I saw understanding dawn in my father’s eyes, and he played to our audience as well. “He has said that he thinks he could begin in two days. He is finally feeling recovered from his journey.”
His beating, I thought. Such a polite pretense we were all sharing, but enough had seen his battered face when he arrived to know why our new tutor was keeping to his rooms and bed.
“That is wonderful, then.” I looked slowly around my new room, smiling large to be sure that all would see and know how pleased I was with it. “The room is finished? I may sleep here tonight?”
Revel smiled. “As soon as the bedding is smoothed on the bed, mistress.”
“Thank you. I’m sure I will love being here. There are some things in my old room that I will want to bring here. I’ll fetch them.”
“Oh, little need, Lady Bee, I assure you!” Revel strode to the chest at the foot of my new bed and flung it open. He went down on one knee and beckoned me over as his long fingers crawled down the stack of folded fabrics. “An extra blanket of yellow and cream, for when the nights are very cold. And here, a lap rug for when you want to sit in your window. A new red shawl with a hood. Now, as we had to dispose of so much of your wardrobe, I had Seamstress Lily fashion you some new tunics. Looking at you, I fear we have made them too large, but they will suffice until we have time to get a proper fitting done. See, here is a brown one with yellow trim, and here a green one. This one is a bit plain; would you like some embroidery done round the hems? Never mind, of course you would. I’ll send it to the seamstresses.”
I had stopped listening. Revel was wallowing in his enjoyment. His words flowed past me. I did not know how to feel. All this new clothing, all at once, and none of it made by my mother’s hands. No one had held it up against me to check the length, or asked if I would have flowers or scrolls round the hem. I knit my brow and tried to comprehend my mother’s death, all over again. Every time I thought I had mastered it, some new manifestation of it would overwhelm me.
Revel had finished. I was smiling. Smiling, smiling, smiling. I looked at my father desperately and managed to stammer out, “It’s all so lovely. Still, there are a few things I will bring from my other room. Thank you all so much.”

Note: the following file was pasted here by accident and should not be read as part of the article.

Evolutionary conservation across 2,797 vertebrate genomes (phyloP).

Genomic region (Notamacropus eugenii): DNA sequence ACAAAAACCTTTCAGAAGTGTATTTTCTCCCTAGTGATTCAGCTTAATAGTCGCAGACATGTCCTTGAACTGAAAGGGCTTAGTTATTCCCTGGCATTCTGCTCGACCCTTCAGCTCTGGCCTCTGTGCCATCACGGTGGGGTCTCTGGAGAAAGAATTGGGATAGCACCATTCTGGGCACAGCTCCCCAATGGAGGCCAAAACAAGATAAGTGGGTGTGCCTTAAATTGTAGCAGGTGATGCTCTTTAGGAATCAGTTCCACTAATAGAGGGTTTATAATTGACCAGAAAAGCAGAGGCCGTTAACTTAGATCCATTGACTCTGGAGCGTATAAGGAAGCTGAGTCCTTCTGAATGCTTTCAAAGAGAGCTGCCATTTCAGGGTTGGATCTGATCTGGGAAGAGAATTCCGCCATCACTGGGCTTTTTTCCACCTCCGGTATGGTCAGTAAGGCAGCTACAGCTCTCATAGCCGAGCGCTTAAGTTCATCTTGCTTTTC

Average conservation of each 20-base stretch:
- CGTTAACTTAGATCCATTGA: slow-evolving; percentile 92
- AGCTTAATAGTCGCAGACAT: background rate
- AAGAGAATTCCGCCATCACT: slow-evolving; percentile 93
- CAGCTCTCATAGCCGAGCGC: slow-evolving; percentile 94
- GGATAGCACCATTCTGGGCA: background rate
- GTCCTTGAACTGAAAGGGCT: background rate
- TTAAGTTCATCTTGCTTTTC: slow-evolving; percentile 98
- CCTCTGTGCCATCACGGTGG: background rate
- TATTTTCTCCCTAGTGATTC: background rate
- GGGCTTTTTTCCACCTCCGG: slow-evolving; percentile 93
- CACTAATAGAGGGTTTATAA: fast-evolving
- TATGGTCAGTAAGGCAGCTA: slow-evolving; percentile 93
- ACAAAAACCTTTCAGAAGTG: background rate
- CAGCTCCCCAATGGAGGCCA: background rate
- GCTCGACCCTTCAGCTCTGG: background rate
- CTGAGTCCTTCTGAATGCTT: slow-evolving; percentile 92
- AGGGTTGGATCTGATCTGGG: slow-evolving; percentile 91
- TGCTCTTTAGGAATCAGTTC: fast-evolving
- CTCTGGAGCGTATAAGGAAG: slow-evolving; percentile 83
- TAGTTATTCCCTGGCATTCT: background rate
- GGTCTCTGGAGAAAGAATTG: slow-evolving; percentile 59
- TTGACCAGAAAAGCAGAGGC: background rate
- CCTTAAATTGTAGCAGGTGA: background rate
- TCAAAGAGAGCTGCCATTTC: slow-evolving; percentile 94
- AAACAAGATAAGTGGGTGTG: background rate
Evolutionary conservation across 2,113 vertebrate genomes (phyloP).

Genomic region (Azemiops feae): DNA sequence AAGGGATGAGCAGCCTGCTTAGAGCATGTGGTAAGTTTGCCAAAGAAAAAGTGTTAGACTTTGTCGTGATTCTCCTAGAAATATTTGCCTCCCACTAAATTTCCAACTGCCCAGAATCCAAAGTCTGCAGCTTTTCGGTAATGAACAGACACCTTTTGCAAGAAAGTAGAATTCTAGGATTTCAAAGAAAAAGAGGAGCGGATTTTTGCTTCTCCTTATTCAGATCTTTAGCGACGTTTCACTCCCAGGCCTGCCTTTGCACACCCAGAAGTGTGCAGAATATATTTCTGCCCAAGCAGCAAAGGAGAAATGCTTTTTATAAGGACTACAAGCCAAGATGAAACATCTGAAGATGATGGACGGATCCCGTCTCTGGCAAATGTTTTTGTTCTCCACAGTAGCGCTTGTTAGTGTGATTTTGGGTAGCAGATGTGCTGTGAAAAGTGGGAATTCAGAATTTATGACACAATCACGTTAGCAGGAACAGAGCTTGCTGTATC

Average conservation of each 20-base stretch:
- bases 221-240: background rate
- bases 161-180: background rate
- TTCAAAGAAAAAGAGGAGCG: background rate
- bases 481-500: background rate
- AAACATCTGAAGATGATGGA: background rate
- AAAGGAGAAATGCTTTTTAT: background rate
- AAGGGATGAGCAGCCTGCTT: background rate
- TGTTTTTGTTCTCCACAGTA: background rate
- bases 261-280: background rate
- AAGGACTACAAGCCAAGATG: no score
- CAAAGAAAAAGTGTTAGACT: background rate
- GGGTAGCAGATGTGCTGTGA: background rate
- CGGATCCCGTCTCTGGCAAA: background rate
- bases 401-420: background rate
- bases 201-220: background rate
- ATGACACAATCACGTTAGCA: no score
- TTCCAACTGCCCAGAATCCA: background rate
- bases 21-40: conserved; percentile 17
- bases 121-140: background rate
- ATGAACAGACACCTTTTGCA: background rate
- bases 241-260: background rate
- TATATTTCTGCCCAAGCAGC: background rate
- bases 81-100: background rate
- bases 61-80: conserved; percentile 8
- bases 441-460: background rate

Then I fled. I hoped I exited gracefully, but once I was out of the room, I ran. I skittered past two servants carrying in a rolled-up rug, turned down the hall, and found the door of my old room. I bolted inside and shut the door behind me.
The hearth was swept, empty, and cold. The stripped bed frame looked skeletal. I made myself go to the door of the maid’s room and peer in. It was as bare. The heavy bedstead was still pushed into the corner, the headboard neatly obscuring the subtle joins in the woodwork that concealed my entrance. That, at least, was still safe.
I came back slowly into my room. Nothing on the mantel over the fireplace. No blue pottery candleholder. No little carving of an owl that my mother and I had bought at the Oaksbywater market. I opened my small clothing chest. Empty. The larger chest at the foot of my old bed. Empty save for a faint waft of cedar and lavender. Even the sachets had been cleared away. The blue woolen blanket, worn to thinness, was gone. Not one of my old nightgowns or tunics remained. All those stitches from my mother’s hands, gone to ash to protect my father’s pretense, so no one could know we had burned a body in the night. The only old clothing left to me would be what I had carried off to my mother’s room where I had been sleeping. And the nightrobe I had hidden there. Unless those had already been discovered and taken, too!
I crossed my arms on my chest and held myself tightly as I cataloged what else was missing. The engraved “book” of herbs that I had always kept by my bed. The candleholder for my bed table. A terrible fear seized me and I fell to my knees by that table and opened the cupboard beneath it. Gone, all gone, every one of the fat scented candles that my mother had made. I’d never slept in this room without one burning as I drowsed off, and I could not imagine moving into a new room without their comforting fragrance. I stared into the dim emptiness of the cupboard and held myself tighter, digging my nails into my arms to keep from flying into pieces. I shut my eyes tightly. If I breathed slowly through my nose, I could catch the fading essence of the candles that had been there.
I wasn’t aware of him until he sat down on the floor behind me and put his arms around me. My father spoke by my ear. “Bee. I saved them. I came back here, late that night. I took the candles and a few other things that I knew you would want. I’ve got them safe for you.”
I opened my eyes but I didn’t relax in his arms. “You should have told me,” I said fiercely, suddenly furious with him. How could he have let me feel that loss, even for a few minutes? “You should have let me come here to get my important things before they were burned.”